• In-Universe Game Clock: There is a collectable (Memory Shards) that can only be obtained when it's night time. Fortunately, they are easy to spot and usually can be reached with ease as well.
  • Kung Fu-Proof Mook: The Two-Face enemies, which will attack you with magic and are immune to Purification, but its weak face is susceptible to all other forms of attack. Some advanced Warriors will also possess shields with colored stones that protect them from one of the Majin's elemental attacks.
  • Life Drain: The ghosts will attack the Majin by getting close, then sucking onto him and not letting go until Tepeu shakes them off. It is possible for several of them to do that at once.
  • Mana Drain: The final boss fight has some orbs that will drain the Majin's power unless they're destroyed.
  • Mayincatec: "Teotl" and "Toci" are Aztec words while "Tepeu" is Mayan.
  • Mook Maker:
    • Golden gladiator Dark Soldiers will summon more copies of their defeated allies until you defeat them.
    • The final level of the game introduces Dark Fountains, which will quickly respawn all enemies in their area until they're purified.
  • No Name Given: The protagonist starts with no name, the Majin names him Tepeu soon after they meet. Subverted with the Majin, who introduces himself as Teotl but is always referred to as "the Majin".
  • One-Hit Kill: The stealth kills on unaware Warrior enemies, and performing finish attacks on enemies with Purification. Also, during the Admiral boss fight, getting swallowed by him will instantly kill Tepeu.
  • Patrolling Mook: If you're allowed to sneak in a given segment, some enemies will be doing patrols while others will stay somewhere and be exposed for a stealth kill. There are also the hound-like creatures, whose main purpose is to sniff Tepeu out and force confrontation.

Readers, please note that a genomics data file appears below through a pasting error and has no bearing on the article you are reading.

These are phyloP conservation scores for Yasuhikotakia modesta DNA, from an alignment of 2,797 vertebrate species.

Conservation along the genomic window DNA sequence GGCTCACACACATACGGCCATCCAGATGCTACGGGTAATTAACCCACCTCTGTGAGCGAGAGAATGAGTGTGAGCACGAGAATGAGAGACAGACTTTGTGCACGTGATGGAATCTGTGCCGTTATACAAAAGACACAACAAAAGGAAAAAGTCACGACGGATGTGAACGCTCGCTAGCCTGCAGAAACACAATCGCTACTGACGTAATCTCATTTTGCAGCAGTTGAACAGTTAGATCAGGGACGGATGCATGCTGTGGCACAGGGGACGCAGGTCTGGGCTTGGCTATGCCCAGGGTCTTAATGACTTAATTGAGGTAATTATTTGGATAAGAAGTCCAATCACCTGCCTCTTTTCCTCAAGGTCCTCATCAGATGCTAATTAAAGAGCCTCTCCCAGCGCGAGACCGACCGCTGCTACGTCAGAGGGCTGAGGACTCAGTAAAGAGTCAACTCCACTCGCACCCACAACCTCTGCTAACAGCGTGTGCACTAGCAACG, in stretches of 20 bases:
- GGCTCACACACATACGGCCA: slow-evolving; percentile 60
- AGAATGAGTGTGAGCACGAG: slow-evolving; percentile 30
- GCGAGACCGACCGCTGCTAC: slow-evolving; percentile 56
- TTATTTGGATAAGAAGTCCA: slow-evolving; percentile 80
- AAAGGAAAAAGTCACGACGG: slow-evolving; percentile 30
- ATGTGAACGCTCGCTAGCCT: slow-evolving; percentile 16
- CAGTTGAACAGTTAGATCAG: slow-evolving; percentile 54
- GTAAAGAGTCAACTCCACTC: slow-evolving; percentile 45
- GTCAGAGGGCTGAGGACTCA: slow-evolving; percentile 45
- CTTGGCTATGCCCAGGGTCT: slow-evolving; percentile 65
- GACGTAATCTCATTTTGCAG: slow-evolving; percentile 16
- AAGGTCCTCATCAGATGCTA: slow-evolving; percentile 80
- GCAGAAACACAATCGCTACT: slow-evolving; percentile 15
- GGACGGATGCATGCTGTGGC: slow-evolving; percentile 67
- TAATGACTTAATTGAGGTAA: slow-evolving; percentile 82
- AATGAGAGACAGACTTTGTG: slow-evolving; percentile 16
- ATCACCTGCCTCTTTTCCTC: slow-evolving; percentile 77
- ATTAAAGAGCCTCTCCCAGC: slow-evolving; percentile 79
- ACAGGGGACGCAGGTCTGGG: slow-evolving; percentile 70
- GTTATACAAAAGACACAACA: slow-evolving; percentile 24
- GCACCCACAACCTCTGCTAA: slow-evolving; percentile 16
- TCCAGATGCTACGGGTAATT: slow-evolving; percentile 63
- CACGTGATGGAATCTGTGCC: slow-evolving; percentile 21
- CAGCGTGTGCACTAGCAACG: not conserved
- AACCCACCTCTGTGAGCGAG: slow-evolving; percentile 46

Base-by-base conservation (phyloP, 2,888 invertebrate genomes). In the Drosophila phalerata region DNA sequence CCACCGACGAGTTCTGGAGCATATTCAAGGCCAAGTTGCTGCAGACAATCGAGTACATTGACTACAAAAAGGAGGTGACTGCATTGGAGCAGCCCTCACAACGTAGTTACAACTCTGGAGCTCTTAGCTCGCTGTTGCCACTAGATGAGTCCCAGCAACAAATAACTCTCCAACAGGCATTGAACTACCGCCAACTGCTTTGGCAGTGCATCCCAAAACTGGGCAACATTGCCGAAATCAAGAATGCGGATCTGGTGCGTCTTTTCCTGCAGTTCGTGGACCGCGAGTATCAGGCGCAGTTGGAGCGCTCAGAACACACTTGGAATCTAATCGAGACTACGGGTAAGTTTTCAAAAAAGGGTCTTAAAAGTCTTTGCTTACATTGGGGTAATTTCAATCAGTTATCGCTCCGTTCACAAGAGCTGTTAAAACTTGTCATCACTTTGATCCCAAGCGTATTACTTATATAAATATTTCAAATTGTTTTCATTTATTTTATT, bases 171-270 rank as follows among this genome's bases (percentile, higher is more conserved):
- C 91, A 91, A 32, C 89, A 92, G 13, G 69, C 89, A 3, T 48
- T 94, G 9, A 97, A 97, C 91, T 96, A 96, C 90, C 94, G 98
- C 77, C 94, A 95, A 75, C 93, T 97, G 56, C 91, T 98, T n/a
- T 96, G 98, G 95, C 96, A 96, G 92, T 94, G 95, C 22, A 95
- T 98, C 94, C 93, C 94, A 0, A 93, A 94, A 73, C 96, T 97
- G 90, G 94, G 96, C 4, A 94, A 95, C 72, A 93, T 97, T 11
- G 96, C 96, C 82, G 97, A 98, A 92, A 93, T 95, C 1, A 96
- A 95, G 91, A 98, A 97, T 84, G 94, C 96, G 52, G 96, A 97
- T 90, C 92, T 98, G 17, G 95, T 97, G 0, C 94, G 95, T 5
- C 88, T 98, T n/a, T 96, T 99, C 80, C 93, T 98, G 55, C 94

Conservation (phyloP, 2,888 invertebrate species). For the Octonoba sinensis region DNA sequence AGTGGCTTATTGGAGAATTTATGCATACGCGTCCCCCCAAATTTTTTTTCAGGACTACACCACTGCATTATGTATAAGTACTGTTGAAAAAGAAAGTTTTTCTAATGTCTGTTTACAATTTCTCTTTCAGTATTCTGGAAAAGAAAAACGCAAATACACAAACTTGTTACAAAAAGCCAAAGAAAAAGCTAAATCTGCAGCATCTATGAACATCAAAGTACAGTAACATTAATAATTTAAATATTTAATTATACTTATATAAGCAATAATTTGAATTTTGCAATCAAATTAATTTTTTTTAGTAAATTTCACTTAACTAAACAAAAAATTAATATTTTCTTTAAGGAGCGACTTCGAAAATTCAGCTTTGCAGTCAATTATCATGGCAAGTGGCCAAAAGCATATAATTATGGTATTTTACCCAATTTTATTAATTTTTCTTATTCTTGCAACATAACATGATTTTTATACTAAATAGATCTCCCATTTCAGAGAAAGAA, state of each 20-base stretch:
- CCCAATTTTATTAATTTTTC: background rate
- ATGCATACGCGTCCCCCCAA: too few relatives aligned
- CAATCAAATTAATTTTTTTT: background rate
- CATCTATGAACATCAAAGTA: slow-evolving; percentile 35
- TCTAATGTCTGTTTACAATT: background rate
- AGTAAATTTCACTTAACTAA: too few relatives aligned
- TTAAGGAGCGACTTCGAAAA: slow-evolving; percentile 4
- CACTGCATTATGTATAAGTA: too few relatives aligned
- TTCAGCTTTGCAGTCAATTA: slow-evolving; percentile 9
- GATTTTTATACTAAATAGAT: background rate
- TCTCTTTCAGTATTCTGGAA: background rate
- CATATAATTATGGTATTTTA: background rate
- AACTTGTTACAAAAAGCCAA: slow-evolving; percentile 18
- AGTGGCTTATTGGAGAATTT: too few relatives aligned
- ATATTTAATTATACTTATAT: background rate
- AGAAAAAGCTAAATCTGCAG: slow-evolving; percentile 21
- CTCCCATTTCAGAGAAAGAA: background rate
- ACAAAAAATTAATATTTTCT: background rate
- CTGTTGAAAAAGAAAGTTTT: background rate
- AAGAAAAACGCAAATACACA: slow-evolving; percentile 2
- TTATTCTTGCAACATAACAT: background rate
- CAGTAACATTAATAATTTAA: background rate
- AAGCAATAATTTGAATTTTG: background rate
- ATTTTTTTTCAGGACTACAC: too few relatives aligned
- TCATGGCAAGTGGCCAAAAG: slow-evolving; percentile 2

• Personal Space Invader: The monkey-like Dark Scouts, which will try to jump onto the Majin's back, attack him there and prevent him from using his powers unless Tepeu knocks them off him.
  • Raised by Wolves: Tepeu grew up in the forest raised by "the animals". Rats and parrots comprise most of what you actually converse with though. Tepeu seems very well dressed and normal for using this trope, but then he's also a thief.
  • Rare Candy: Green, red, purification, wind, electric and fire fruits, which will increase the Majin's stamina, strength and elemental powers, respectively. Achievements are granted for maxing those stats out.
  • Reptiles Are Abhorrent: A minor example — Tepeu can speak to animals, but the lizards apparently have nothing to say... though they do usually appear on walls that you need to climb.
  • Royals Who Actually Do Something: Most notably dual-sword-wielding Action Girl Toci. Also King Xolotl (once he is no longer possessed) is willing to sacrifice himself to protect the kingdom, and the original Tepeu seems to have been very active as well.
  • RPG Elements: You gain experience for fighting and pulling off combos, but otherwise it's all action/platforming.
  • Scenery Porn: Despite the darkness overflowing and corrupting the people and many other things, the rest of the kingdom is a beautiful picture of untouched nature.
  • Sequential Boss: All bosses usually have two stages.
  • Shield-Bearing Mook: Certain Dark Warriors have shields, and can only be damaged in melee when they lower them to attack. Later on, some will also get special stones in them that block one of the Majin's magical abilities. There's even a Headlong Rush achievement for trying to attack them 100 times when their shield is still raised.
  • Speaks Fluent Animal: Tepeu can speak to animals, which comprise most of the games NPCs.
  • Taken for Granite: Tepeu's crystallisation ability, which is used twice in boss fights to immobilise bosses by solidifying their limbs or their environment. Encasing enemies in ice also makes most susceptible to a One-Hit Kill.
  • Trick Shot Puzzle: There are a number of puzzles using catapults to launch rocks or even Tepeu himself.
  • Weak Turret Gun: One enemy type is effectively an eyeball on a stalk that fires lasers. While it odes considerable damage, dispatching it is no trouble.